Chalmers University of Technology, Department of Applied Physics, Chemical Physics Group (CHA)

Principal investigator: 
Bengt Kasemo


The Chemical Physics group at Chalmers carries out basic and applied research in a number of different areas, with surfaces and interfaces being the common denominator linking the various activities. The group's core expertise is the preparation, characterization and utilization of surfaces and nanostructures for various purposes such as heterogeneous catalysis, atmospheric (photo)chemistry [120], photovoltaics and hydrogen production, supported phospholipid membranes [121, 122], biosensing [123-125], biomaterials [126], and tissue engineering [127]. Of particular interest to the current proposal is a large, ongoing project ("PhotoNano"), which scrutinizes the properties of optically active (metal) nanoparticles. Such optically active nanoparticles have recently become the subject of extensive studies. The group has furthermore traditionally been involved in instrumental development, with a strong focus on the quartz crystal microbalance with dissipation monitoring technique (QCM-D) [128]. We have successfully applied QCM to study hydrogen uptake kinetics, catalytic reactions, metal oxidation, as well as a wide variety of biological phenomena. Our experimental efforts are complemented by a strong theory platform, with Monte Carlo simulations of surface kinetics being the most prominent tool [129, 130].

Facilities and infrastructure

The group is well equipped with tools for surface preparation and analysis, such as thin film deposition systems, XPS, AES, FTIR, HREELS, LEED, STM and AFM. Our equipment park also features a number of QCM-D apparatuses, fluorescence and optical microscopes, chemical flow reactors with mass spectrometers as well as a Nd:YAG laser system and arc lamps to study photocatalytic reactions both in UHV and under ambient pressure. We have furthermore full access to the local nanofabrication facilities at Chalmers (MC2), which features state-of-the art tools for electron beam lithography, photolithography, colloidal lithography, nanoimprint lithography, thin film deposition, etching, SEM and AFM. Last but not least, we have access to world-class high-resolution transmission electron microscopy and environmental scanning electron microscopy equipment through the Microscopy and Microanalysis group (Prof. Eva Olsson) at Chalmers.

Training and tutoring capacity

Kasemo and his senior group members have extensive, documented experience in supervising and tutoring. Several courses relevant to hydrogen production and storage on nanofabricated substrates are regularly held at Chalmers, and Chalmers offers excellent facilities to acquire additional skills in the areas of entrepreneurship and presentation techniques. The presence of other researchers in the group already working on production and storage of hydrogen and related areas will contribute to a stimulating working atmosphere and facilitate transfer of knowledge.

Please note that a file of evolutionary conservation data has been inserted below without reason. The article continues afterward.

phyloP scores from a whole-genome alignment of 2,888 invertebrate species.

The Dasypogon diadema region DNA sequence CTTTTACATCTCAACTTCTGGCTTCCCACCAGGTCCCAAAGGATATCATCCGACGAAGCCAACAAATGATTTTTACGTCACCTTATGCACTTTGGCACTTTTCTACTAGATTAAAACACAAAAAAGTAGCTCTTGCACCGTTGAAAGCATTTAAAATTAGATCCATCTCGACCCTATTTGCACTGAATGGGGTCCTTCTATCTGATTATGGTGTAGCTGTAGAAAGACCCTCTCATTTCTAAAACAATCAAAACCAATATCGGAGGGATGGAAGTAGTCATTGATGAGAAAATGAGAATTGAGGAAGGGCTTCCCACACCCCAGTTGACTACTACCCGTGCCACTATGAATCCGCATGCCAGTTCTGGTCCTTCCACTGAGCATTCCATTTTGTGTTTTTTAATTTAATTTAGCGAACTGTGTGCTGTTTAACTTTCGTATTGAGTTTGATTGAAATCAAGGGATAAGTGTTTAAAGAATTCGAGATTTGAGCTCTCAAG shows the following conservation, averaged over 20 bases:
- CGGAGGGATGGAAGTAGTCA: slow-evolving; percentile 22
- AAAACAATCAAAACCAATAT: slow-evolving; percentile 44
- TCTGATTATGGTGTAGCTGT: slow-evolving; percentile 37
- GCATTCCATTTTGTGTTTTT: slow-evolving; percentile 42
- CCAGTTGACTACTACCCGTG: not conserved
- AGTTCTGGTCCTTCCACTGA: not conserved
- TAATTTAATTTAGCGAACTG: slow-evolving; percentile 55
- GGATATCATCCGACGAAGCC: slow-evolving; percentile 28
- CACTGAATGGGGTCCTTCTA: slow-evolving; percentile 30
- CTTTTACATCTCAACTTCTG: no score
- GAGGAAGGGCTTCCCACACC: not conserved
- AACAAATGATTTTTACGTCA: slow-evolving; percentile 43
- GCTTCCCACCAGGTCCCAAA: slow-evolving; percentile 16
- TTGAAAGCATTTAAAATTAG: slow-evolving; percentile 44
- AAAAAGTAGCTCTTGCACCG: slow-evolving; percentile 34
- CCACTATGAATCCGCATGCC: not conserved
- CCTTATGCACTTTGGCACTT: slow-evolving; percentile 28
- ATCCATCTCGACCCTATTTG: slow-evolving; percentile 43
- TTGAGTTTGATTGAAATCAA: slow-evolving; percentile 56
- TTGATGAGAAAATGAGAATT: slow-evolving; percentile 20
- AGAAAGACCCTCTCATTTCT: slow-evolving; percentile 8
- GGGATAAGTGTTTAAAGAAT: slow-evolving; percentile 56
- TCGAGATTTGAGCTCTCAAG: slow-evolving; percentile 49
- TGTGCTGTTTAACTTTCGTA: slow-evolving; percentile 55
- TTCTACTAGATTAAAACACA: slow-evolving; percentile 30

Experience with international collaboration

Kasemo is and has been involved in a large number of international collaborations both as director and participant, most recently within the EC-funded specified targeted research project (STREP) "NANOCUES" (Kasemo Director) and the NoE Frontiers (participating group). Active collaborations include those with the groups of Michael Grätzel (EPFL) and Jens Nørskov (DTU), and with Jürgen Behm (University of Ulm, Germany), Jörg Libuda and Hajo Freund (FHI Berlin and University of Erlangen-Nürnberg, Germany) and Richard P. van Duyne (Northwestern University, US).

Key publications

  • V. Johanek, M. Laurin, A.W. Grant, B. Kasemo, C.R. Henry, and J. Libuda. Fluctuations and bistabilities on catalyst nanoparticles, Science 304, 1639 (2004).
  • C.L. Haynes, A.D. McFarland, L. L. Zhao, R.P. Van Duyne, G.C. Schatz, L. Gunnarsson, J. Prikulis, B. Kasemo, and M. Käll. Nanoparticle optics: The importance of radiative dipole coupling in two-dimensional nanoparticle arrays, J. Phys. Chem. B 107, 7337 (2003).
  • V. P. Zhdanov and B. Kasemo. Kinetic Phase-Transitions In Simple Reactions On Solid-Surfaces, Surf. Sci. Rep. 20, 111 (1994).


28. V.P. Zhdanov and B. Kasemo, Surf.Sci.Repts. 20, 111 (1994).
29. V. Johanek, M. Laurin, A.W. Grant, B. Kasemo, C.R. Henry, and J. Libuda, Science 304, 1639 (2004).
39. A. Krozer and B. Kasemo, J. Less Comm. Met. 160, 323 (1990).
48. C.L. Haynes, A.D. McFarland, L.L. Zhao, and e. al., J. Phys. Chem. B 107, 7337 (2003).
120. C. Hägglund, B. Kasemo, and L. Österlund, J. Phys. Chem. B 109, 10886 (2005).
121. C.A. Keller and B. Kasemo, Biophys. J. 75, 1397 (1998).
122. E. Reimhult, F. Höök, and B. Kasemo, Langmuir 19, 1681 (2003).
123. C. Larsson, M. Rodahl, and F. Höök, Anal. Chem. 75, 5080 (2003).
124. S. Svedhem, I. Pfeiffer, C. Larsson, et al., Chembiochem 4, 339 (2003).
125. A. Dahlin, M. Zäch, T. Rindzevicius, et al., J. Am. Chem. Soc. 127, 5043 (2005).
126. B. Kasemo, J. Prosthet. Dent. 49, 832 (1983).
127. A.S. Andersson, F. Backhed, A. von Euler, et al., Biomaterials 24, 3427 (2003).
128. M. Rodahl, F. Höök, A. Krozer, et al., Rev. Sci. Instr. 66, 3924 (1995).
129. V.P. Zhdanov and B. Kasemo, J. Phys.-Condens. Mat. 16, 7131 (2004).
130. V.P. Zhdanov and B. Kasemo, Phys. Chem. Chem. Phys. 6, 4347 (2004).